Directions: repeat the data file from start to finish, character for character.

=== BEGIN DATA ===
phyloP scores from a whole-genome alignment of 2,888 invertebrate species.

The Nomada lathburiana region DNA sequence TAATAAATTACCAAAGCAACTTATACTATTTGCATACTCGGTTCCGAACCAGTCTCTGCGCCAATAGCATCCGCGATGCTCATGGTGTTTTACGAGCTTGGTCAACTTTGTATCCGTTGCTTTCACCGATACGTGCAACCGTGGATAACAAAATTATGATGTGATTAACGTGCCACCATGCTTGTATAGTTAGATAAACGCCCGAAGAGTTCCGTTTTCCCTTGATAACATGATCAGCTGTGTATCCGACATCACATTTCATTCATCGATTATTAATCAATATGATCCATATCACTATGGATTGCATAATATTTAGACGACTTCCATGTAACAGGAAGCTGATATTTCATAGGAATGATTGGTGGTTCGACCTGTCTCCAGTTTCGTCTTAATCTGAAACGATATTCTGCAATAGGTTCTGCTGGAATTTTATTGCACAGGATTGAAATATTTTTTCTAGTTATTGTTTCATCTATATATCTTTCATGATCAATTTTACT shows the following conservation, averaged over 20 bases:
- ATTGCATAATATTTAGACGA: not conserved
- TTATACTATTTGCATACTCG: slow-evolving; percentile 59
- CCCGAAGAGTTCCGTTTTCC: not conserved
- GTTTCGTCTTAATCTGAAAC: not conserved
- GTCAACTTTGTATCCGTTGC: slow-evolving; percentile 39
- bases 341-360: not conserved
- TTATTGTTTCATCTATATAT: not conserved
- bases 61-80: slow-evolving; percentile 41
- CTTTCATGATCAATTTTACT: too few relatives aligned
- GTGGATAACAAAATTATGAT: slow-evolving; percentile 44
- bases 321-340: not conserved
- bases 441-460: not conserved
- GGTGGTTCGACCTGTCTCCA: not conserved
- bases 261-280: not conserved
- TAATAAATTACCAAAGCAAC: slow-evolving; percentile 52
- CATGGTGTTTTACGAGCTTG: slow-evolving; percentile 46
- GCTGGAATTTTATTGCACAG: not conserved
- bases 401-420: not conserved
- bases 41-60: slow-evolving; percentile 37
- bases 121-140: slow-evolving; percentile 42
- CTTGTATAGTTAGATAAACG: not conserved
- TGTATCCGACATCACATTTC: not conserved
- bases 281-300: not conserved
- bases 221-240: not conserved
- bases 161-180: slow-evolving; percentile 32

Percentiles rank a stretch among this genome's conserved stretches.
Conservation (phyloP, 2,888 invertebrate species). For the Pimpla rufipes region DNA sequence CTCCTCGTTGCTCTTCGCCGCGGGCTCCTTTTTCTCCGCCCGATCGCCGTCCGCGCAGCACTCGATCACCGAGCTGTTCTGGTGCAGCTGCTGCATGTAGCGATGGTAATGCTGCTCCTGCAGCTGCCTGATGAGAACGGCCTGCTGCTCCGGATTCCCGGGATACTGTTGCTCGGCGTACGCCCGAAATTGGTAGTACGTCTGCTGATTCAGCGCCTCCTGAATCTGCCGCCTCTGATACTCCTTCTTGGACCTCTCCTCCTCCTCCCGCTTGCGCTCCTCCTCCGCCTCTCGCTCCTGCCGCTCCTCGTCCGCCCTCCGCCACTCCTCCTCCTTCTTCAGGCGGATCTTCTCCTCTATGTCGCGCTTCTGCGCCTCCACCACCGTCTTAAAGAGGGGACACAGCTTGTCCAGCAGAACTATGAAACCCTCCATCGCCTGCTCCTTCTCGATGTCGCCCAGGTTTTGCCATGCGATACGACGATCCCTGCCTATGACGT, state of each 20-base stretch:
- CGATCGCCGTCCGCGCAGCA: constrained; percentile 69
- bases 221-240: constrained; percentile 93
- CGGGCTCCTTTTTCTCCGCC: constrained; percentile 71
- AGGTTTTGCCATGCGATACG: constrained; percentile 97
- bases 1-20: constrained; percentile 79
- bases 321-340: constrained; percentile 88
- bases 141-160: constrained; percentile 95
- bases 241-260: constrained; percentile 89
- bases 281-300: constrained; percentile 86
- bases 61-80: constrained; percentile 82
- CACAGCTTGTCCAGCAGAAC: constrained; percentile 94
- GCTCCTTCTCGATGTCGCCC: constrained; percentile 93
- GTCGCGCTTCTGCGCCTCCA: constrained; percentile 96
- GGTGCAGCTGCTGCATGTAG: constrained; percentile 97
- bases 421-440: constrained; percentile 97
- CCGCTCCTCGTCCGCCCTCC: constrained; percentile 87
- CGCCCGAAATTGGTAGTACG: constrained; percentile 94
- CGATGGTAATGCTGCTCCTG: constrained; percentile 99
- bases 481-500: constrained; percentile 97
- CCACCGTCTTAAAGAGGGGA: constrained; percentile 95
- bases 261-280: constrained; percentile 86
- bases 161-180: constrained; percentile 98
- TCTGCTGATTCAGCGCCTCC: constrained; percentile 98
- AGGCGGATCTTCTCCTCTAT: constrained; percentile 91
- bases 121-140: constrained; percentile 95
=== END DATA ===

phyloP scores from a whole-genome alignment of 2,888 invertebrate species.

The Nomada lathburiana region DNA sequence TAATAAATTACCAAAGCAACTTATACTATTTGCATACTCGGTTCCGAACCAGTCTCTGCGCCAATAGCATCCGCGATGCTCATGGTGTTTTACGAGCTTGGTCAACTTTGTATCCGTTGCTTTCACCGATACGTGCAACCGTGGATAACAAAATTATGATGTGATTAACGTGCCACCATGCTTGTATAGTTAGATAAACGCCCGAAGAGTTCCGTTTTCCCTTGATAACATGATCAGCTGTGTATCCGACATCACATTTCATTCATCGATTATTAATCAATATGATCCATATCACTATGGATTGCATAATATTTAGACGACTTCCATGTAACAGGAAGCTGATATTTCATAGGAATGATTGGTGGTTCGACCTGTCTCCAGTTTCGTCTTAATCTGAAACGATATTCTGCAATAGGTTCTGCTGGAATTTTATTGCACAGGATTGAAATATTTTTTCTAGTTATTGTTTCATCTATATATCTTTCATGATCAATTTTACT shows the following conservation, averaged over 20 bases:
- ATTGCATAATATTTAGACGA: not conserved
- TTATACTATTTGCATACTCG: slow-evolving; percentile 59
- CCCGAAGAGTTCCGTTTTCC: not conserved
- GTTTCGTCTTAATCTGAAAC: not conserved
- GTCAACTTTGTATCCGTTGC: slow-evolving; percentile 39
- bases 341-360: not conserved
- TTATTGTTTCATCTATATAT: not conserved
- bases 61-80: slow-evolving; percentile 41
- CTTTCATGATCAATTTTACT: too few relatives aligned
- GTGGATAACAAAATTATGAT: slow-evolving; percentile 44
- bases 321-340: not conserved
- bases 441-460: not conserved
- GGTGGTTCGACCTGTCTCCA: not conserved
- bases 261-280: not conserved
- TAATAAATTACCAAAGCAAC: slow-evolving; percentile 52
- CATGGTGTTTTACGAGCTTG: slow-evolving; percentile 46
- GCTGGAATTTTATTGCACAG: not conserved
- bases 401-420: not conserved
- bases 41-60: slow-evolving; percentile 37
- bases 121-140: slow-evolving; percentile 42
- CTTGTATAGTTAGATAAACG: not conserved
- TGTATCCGACATCACATTTC: not conserved
- bases 281-300: not conserved
- bases 221-240: not conserved
- bases 161-180: slow-evolving; percentile 32

Percentiles rank a stretch among this genome's conserved stretches.
Conservation (phyloP, 2,888 invertebrate species). For the Pimpla rufipes region DNA sequence CTCCTCGTTGCTCTTCGCCGCGGGCTCCTTTTTCTCCGCCCGATCGCCGTCCGCGCAGCACTCGATCACCGAGCTGTTCTGGTGCAGCTGCTGCATGTAGCGATGGTAATGCTGCTCCTGCAGCTGCCTGATGAGAACGGCCTGCTGCTCCGGATTCCCGGGATACTGTTGCTCGGCGTACGCCCGAAATTGGTAGTACGTCTGCTGATTCAGCGCCTCCTGAATCTGCCGCCTCTGATACTCCTTCTTGGACCTCTCCTCCTCCTCCCGCTTGCGCTCCTCCTCCGCCTCTCGCTCCTGCCGCTCCTCGTCCGCCCTCCGCCACTCCTCCTCCTTCTTCAGGCGGATCTTCTCCTCTATGTCGCGCTTCTGCGCCTCCACCACCGTCTTAAAGAGGGGACACAGCTTGTCCAGCAGAACTATGAAACCCTCCATCGCCTGCTCCTTCTCGATGTCGCCCAGGTTTTGCCATGCGATACGACGATCCCTGCCTATGACGT, state of each 20-base stretch:
- CGATCGCCGTCCGCGCAGCA: constrained; percentile 69
- bases 221-240: constrained; percentile 93
- CGGGCTCCTTTTTCTCCGCC: constrained; percentile 71
- AGGTTTTGCCATGCGATACG: constrained; percentile 97
- bases 1-20: constrained; percentile 79
- bases 321-340: constrained; percentile 88
- bases 141-160: constrained; percentile 95
- bases 241-260: constrained; percentile 89
- bases 281-300: constrained; percentile 86
- bases 61-80: constrained; percentile 82
- CACAGCTTGTCCAGCAGAAC: constrained; percentile 94
- GCTCCTTCTCGATGTCGCCC: constrained; percentile 93
- GTCGCGCTTCTGCGCCTCCA: constrained; percentile 96
- GGTGCAGCTGCTGCATGTAG: constrained; percentile 97
- bases 421-440: constrained; percentile 97
- CCGCTCCTCGTCCGCCCTCC: constrained; percentile 87
- CGCCCGAAATTGGTAGTACG: constrained; percentile 94
- CGATGGTAATGCTGCTCCTG: constrained; percentile 99
- bases 481-500: constrained; percentile 97
- CCACCGTCTTAAAGAGGGGA: constrained; percentile 95
- bases 261-280: constrained; percentile 86
- bases 161-180: constrained; percentile 98
- TCTGCTGATTCAGCGCCTCC: constrained; percentile 98
- AGGCGGATCTTCTCCTCTAT: constrained; percentile 91
- bases 121-140: constrained; percentile 95